By David Orames
The Far Country is the story of a London girl who visits Australia and meets a displaced doctor from Czechoslavakia, in the unlikely location of a timber cutting area, and various adventures which, as in most of Nevil Shutes books, end up 'happily ever after'. It is a totally believable story, it is just the sort of thing that could have happened in the 1950's in England and Australia.
I have paperback copies of all Nevil Shutes books, collected from the time I first discovered him in 1965. The Far Country is the most read, to judge by its tattered state! The main reason I enjoy this story is that I can relate totally to the accurate descriptions he gives of London, Leicester, Melbourne, and the mountain country in the north east of the State of Victoria where the fictitious Lamirra is located. I lived in England for 2 years, and in the part of Australia he refers to for 20 years, and this book is so true-to-life!
As he describes the towns of Woods Point and Merrijig, and the Howqua, they must have been just like that in the 1950's when I can only assume Nevil spent a fair bit of time visiting there. The only thing that changed that area for all time, after Nevil visited there, was the creation of Lake Eildon, a very pleasant recreational water reservoir made by damming some valleys in the region of The Far Country.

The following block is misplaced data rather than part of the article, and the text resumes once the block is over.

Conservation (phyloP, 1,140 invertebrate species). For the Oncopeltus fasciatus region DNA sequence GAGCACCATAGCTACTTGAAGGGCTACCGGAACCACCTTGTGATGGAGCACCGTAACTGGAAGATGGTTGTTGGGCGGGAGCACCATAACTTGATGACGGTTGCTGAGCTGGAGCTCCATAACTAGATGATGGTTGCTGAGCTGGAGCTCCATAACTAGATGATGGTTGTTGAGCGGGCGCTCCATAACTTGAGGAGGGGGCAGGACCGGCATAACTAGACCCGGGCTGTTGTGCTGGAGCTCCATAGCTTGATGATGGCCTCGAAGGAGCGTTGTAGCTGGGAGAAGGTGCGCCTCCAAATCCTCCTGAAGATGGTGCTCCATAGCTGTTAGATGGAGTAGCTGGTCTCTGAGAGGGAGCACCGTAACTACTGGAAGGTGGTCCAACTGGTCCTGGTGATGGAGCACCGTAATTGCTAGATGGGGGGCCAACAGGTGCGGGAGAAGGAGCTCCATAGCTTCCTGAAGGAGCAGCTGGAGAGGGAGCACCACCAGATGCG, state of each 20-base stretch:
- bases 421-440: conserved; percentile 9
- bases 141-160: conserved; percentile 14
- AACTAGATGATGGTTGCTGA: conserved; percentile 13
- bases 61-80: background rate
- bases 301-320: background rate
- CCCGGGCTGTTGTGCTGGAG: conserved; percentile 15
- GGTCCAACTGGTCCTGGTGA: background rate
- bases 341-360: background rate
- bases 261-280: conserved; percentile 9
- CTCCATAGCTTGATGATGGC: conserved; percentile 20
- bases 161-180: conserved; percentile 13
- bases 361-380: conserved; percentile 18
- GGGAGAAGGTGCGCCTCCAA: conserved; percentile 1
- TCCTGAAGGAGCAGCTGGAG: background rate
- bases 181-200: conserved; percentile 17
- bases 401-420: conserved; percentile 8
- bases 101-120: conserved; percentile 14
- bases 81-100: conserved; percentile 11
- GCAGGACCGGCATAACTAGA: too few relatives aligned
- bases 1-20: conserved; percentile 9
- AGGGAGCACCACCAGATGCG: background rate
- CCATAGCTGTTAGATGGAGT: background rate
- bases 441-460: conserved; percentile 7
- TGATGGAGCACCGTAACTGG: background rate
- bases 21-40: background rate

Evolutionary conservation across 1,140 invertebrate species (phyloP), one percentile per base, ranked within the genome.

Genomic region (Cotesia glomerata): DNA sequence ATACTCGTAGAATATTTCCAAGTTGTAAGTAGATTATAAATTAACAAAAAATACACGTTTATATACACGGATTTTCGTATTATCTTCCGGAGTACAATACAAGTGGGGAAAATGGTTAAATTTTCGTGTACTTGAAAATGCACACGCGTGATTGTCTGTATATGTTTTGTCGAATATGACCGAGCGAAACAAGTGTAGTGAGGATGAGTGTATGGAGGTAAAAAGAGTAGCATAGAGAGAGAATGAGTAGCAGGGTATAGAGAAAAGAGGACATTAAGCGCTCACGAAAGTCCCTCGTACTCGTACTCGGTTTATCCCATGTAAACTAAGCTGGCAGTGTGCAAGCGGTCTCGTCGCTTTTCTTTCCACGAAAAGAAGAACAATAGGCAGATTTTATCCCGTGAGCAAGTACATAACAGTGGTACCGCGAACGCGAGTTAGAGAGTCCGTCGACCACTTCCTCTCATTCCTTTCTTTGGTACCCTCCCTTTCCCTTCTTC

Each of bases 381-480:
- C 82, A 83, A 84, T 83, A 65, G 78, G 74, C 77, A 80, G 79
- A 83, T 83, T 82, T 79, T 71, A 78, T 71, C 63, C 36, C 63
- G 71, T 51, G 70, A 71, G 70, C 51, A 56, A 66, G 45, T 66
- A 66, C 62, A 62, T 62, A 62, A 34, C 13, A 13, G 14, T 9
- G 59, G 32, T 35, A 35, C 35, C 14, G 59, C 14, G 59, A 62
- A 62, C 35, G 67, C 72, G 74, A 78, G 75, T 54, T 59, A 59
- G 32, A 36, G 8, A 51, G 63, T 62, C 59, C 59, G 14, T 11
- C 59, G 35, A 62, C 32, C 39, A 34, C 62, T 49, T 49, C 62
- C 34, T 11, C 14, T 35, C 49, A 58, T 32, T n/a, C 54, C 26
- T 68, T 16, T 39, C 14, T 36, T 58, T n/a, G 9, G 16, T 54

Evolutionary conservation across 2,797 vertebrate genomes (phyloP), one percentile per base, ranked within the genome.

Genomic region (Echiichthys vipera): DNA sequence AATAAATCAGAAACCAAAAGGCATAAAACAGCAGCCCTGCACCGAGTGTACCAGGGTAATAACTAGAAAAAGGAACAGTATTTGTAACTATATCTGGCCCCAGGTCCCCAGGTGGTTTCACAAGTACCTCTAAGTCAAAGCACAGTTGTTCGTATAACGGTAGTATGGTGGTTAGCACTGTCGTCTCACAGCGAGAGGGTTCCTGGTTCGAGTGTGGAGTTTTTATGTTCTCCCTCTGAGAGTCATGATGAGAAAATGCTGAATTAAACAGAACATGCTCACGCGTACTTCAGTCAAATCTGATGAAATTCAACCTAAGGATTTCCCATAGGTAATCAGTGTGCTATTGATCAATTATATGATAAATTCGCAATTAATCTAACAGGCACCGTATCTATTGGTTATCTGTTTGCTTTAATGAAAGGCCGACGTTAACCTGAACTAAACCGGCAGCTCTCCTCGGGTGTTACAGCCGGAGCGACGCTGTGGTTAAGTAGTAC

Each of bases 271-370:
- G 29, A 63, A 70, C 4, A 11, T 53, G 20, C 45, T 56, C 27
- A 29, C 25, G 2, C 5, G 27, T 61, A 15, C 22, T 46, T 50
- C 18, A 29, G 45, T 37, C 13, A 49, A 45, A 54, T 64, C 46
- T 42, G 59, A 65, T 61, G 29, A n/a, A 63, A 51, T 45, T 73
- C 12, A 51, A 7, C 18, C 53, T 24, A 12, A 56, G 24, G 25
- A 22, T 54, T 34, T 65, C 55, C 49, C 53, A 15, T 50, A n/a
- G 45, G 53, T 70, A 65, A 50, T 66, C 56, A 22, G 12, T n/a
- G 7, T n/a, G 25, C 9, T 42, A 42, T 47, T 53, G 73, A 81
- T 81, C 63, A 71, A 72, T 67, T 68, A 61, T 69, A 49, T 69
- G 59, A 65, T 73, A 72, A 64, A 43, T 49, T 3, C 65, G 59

His descriptions of the bush fires are graphically correct - I lived at Albury (mentioned in the book, incorrectly spelled once) during a bush fire, and a fireman friend described exactly the same situation where the hot weather vaporises the eucalypus resin, and the fire leaps miles at a time. Anybody caught in the path has a very unpleasant and dangerous time as the fire goes by.
The Windsor Hotel in Melbourne sounds just like the hotel at the top of Melbourne city near Parliament House - maybe it IS called the Windsor - I was never affluent enough to go there! The way sheep farmers became very wealthy was commonplace in Australia inthe period after the World War, and Nevil describes well how typical farmers would have reacted to their sudden wealth.
And as he describes Leicester, and the railway station and doctor's home: when I was living in Leicester I tried to retrace the path he describes, from the station to home to railway cafe. The area around that part of Leicester fitted exactly with the book description. Now, 30 years later urban renewal has probably changed that for ever!
He describes the Australian summer and the English winter so well that it makes one sweat and shiver just to read them.
A made-for-TV movie of this book was shown in the mid 1980's, Australia made. The Australian scenes as I recall were very lifelike. The town of Yackandandah in the mountain region of Australia was used for filming street scenes of Banbury, and a hotel there was renamed the Queens Head for the occasion. Last time I was there, it was still wearing its movie paint job. That movie kept close to the original story line, and I am very annoyed with myself for accidentally erasing my videotaped version. The English segments of the movie were unfortunately all too obviously staged in Melbourne streets, with the occasional Bobby and red pillar box added.
All in all, an excellent book I feel. As the back of the paperback notes, from the Evening Standard "What lifts this into the Book-of-the-Month class is Nevil Shute's gift for investing an everyday story with a warm appealing humanity. He is a romantic who finds his themes in down-to-earth reality."
David Orames January 1998